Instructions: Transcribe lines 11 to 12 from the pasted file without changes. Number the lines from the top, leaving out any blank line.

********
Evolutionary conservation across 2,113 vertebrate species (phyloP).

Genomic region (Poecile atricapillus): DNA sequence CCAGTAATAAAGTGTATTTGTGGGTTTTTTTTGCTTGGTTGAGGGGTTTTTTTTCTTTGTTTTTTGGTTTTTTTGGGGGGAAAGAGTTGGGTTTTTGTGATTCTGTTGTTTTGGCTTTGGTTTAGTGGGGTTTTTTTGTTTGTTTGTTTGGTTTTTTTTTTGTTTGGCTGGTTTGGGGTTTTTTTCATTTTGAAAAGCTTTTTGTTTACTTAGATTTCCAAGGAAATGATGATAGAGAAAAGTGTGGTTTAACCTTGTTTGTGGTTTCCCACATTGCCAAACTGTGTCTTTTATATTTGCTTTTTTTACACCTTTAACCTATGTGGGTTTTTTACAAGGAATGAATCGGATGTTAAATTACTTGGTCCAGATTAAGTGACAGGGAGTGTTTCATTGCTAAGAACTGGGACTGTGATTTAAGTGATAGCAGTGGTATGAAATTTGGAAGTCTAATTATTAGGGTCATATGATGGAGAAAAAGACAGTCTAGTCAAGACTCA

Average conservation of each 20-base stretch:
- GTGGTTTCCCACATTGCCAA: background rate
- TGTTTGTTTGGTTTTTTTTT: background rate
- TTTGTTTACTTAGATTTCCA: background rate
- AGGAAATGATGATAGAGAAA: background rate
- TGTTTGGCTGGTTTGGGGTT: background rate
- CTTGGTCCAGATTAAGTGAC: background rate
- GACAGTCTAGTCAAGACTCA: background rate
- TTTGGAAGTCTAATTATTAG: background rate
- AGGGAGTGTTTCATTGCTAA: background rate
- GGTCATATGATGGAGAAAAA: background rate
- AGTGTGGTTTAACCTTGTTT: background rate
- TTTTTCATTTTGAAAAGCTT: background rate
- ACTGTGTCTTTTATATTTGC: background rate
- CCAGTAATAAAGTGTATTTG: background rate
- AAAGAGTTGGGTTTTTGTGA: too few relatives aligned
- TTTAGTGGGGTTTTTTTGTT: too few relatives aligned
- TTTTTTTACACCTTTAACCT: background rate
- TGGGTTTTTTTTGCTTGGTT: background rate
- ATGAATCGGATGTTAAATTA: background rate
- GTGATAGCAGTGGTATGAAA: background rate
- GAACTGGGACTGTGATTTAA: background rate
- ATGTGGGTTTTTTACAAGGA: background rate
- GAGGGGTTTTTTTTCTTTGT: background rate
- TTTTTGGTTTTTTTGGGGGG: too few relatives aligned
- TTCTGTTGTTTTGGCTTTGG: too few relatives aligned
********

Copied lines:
- TTTGGAAGTCTAATTATTAG: background rate
- AGGGAGTGTTTCATTGCTAA: background rate